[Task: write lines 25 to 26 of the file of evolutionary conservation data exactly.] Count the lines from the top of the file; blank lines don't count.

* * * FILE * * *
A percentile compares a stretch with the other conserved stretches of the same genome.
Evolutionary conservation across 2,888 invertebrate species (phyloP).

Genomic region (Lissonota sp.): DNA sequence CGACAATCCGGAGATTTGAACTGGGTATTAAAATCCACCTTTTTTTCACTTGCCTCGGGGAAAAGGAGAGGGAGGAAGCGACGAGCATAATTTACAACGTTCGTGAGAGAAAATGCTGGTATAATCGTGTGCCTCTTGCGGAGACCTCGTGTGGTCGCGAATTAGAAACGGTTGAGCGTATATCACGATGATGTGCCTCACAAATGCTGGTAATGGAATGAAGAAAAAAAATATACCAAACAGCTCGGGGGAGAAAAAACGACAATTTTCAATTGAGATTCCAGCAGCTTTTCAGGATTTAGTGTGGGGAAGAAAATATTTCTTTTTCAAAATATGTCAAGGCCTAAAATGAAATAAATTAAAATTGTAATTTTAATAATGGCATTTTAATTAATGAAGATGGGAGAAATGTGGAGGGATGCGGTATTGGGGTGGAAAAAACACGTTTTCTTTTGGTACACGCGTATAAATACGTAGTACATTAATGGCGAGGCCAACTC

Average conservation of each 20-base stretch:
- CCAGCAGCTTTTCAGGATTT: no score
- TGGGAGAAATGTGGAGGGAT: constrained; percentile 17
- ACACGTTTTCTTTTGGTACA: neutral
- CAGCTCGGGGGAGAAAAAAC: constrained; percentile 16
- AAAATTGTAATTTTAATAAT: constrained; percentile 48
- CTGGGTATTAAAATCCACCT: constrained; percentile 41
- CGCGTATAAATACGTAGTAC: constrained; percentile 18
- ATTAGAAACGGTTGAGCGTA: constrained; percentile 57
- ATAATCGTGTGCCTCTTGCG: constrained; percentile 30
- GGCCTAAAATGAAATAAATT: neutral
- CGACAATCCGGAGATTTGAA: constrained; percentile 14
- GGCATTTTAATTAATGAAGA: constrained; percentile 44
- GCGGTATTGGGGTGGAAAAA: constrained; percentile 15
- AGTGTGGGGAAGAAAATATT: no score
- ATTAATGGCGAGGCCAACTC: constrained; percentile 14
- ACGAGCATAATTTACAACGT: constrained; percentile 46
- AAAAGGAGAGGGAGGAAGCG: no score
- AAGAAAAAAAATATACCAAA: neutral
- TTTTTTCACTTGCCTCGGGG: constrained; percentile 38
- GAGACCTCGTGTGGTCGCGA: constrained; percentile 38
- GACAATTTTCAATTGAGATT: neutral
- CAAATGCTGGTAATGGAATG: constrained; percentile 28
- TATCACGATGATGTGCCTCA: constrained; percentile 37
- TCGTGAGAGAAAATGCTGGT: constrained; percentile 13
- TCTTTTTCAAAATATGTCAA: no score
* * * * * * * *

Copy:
- GACAATTTTCAATTGAGATT: neutral
- CAAATGCTGGTAATGGAATG: constrained; percentile 28